One reason I don't have much time for blog entries now is I'm brushing up on my math because I haven't done much with it in a decade, and need to get into some areas where facility with math would be helpful. This experience may help homeschoolers or someone like me know what to purchase.
In general, I like the new Demystified series from McGraw-Hill. I would recommend anything in the series except their book on Calculus. The goal of the Demystified series is to give a step-by-step walkthrough of the subject at a slower and more detailed pace than most textbooks, making this series a great supplement for students in traditional classes and people learning on their own. The algebra book, for example, is outstanding in this respect.
I don't know of any Calculus book which crams limits, the formula for the derivative, the derivative itself, the mechanical process of calculating the derivative, the rules (chain rule, etc), and derivatives of functions (trig, etc) into a single chapter. Chapter 2 is almost like detonating a bomb it's so packed with dense material. This chapter is more opaque than "real" Calculus books like Finney/Thomas. It's the opposite of the Demystified series in every way. There are no simple examples.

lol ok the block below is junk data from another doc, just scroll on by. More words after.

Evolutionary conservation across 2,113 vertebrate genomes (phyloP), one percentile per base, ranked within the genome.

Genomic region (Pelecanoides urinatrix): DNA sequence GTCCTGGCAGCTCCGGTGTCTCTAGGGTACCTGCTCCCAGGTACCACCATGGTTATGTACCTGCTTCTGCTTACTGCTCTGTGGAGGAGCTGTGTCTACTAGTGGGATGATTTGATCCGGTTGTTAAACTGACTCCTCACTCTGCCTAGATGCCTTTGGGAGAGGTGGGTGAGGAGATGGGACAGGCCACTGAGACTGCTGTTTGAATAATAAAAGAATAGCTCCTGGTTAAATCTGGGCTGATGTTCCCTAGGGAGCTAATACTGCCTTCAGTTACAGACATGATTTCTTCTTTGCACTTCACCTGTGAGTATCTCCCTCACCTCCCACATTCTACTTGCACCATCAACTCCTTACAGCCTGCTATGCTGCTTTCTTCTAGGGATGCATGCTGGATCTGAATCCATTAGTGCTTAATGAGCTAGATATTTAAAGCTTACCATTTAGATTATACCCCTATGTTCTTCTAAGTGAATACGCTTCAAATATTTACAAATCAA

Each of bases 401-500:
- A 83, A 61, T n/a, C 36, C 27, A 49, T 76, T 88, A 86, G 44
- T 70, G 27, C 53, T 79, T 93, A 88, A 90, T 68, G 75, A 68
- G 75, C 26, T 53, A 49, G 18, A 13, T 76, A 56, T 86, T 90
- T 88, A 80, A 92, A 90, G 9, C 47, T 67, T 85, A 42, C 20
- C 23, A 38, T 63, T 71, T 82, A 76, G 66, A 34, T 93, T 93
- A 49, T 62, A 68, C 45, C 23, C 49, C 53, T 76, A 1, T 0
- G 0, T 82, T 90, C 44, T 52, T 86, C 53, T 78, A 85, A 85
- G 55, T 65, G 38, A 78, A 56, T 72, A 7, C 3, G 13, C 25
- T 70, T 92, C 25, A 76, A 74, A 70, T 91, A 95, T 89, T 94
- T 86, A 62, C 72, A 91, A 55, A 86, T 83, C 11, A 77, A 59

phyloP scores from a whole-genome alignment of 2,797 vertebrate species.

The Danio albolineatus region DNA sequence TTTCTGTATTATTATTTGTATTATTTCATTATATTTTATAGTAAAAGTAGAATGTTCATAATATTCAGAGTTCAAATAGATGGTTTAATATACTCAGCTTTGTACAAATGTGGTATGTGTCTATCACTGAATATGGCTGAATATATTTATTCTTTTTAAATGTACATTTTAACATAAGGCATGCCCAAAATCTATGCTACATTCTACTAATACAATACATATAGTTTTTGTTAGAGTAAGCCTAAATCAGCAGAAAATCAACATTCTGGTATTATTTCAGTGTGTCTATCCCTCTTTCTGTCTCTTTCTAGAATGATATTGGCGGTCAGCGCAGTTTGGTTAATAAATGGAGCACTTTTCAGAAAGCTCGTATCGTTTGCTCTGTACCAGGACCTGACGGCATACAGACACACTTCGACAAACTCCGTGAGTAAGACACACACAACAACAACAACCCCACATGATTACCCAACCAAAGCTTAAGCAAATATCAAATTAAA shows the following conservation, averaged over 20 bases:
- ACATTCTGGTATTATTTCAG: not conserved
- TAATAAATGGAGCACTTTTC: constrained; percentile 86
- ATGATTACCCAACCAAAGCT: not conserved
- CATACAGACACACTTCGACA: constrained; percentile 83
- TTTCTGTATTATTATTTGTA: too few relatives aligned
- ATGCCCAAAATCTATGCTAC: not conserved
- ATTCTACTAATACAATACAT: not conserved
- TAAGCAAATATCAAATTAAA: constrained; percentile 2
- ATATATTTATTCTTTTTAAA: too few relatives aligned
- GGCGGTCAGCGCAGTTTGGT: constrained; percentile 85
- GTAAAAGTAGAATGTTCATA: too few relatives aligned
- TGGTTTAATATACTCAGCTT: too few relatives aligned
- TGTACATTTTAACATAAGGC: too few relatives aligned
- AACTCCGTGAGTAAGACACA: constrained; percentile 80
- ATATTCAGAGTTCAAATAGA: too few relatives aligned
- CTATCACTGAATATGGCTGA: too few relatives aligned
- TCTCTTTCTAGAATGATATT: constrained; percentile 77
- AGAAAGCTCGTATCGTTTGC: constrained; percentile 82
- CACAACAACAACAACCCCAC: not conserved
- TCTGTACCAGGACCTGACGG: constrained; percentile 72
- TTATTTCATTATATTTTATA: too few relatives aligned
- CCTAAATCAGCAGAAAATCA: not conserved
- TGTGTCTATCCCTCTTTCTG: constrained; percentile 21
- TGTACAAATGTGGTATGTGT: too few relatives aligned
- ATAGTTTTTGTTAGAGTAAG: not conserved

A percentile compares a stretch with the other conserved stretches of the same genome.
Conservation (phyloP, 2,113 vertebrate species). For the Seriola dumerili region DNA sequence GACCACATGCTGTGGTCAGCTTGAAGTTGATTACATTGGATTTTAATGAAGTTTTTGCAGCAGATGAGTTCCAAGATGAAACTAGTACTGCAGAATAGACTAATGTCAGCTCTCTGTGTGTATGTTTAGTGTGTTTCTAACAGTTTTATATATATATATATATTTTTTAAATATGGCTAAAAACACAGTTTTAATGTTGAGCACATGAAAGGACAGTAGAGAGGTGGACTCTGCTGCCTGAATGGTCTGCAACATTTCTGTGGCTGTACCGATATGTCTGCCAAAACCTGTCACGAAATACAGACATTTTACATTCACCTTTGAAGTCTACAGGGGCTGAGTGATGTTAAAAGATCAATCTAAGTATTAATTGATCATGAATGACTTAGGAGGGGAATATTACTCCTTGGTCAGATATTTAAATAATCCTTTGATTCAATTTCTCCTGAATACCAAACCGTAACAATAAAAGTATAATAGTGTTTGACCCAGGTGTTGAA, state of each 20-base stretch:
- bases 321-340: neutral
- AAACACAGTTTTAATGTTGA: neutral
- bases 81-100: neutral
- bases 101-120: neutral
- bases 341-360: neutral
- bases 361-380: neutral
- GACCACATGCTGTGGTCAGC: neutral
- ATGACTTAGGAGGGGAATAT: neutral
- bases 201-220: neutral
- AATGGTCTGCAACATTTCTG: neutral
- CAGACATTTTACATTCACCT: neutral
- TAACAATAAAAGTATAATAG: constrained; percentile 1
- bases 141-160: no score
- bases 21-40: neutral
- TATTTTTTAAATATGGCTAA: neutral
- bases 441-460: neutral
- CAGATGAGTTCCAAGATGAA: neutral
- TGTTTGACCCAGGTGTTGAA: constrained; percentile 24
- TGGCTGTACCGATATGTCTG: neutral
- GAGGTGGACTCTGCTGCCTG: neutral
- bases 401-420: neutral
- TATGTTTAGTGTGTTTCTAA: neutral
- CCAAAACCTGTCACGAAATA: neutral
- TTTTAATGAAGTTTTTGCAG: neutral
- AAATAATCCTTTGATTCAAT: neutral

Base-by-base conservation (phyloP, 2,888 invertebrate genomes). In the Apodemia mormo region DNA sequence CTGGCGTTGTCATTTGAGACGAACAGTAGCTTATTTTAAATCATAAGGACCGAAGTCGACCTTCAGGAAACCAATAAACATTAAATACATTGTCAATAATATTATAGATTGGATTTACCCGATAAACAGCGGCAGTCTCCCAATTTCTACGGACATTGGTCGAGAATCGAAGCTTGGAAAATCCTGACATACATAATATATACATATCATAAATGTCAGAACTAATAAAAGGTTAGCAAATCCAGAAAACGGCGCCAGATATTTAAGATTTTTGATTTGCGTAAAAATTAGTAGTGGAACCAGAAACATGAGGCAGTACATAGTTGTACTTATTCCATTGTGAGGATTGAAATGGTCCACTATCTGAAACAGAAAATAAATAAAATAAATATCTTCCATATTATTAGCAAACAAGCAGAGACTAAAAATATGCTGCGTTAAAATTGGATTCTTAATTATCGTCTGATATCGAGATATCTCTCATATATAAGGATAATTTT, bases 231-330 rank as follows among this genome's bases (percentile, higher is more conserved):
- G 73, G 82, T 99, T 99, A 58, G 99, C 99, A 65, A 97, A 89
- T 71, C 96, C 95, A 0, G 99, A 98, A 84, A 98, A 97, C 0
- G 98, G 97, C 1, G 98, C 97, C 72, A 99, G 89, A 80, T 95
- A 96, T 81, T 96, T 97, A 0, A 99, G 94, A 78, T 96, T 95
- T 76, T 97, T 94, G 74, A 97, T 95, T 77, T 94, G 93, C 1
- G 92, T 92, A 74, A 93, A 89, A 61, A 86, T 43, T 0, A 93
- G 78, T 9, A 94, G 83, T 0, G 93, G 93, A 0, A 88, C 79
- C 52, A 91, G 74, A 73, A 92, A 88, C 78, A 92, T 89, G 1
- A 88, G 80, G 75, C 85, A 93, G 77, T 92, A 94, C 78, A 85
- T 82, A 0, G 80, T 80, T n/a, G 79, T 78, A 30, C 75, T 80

The exercises are awful. In chapter two, I simply gave up. The first group of exercises asks for you to compute limits using limits you will not learn until chapter five. Even a "real" Calculus book wouldn't ask you to do that. The next group of exercises asks you to demonstrate if a function is continuous or not, and the examples are bizarre, and the author's explanations of how he got his answers are so opaque they make no sense. Two examples are identical, but the author gets different results for both, with no explanation. (I wonder if there is a misprint in one of them.) The exercises do not allow you to test whether you have mastered the material. They have a lot of weird stuff that is more suitable for advanced classes.
I'm disappointed by this entry into the Demystified lineup. These books are quite expensive for their category (although dirt cheap compared to textbooks). I can't believe the Calculus book wasn't "beta tested" by real students who could tell them how inadequate it was.
The word "evolution" is too broad to be meaningful. It's like saying "Christian" and talking about Reformed, Pentecostal, Roman Catholic, and Southern Baptists. What I'm talking about is abiogenesis, which means life (bios) starting (genesis) out...[ abbreviated | read entire ]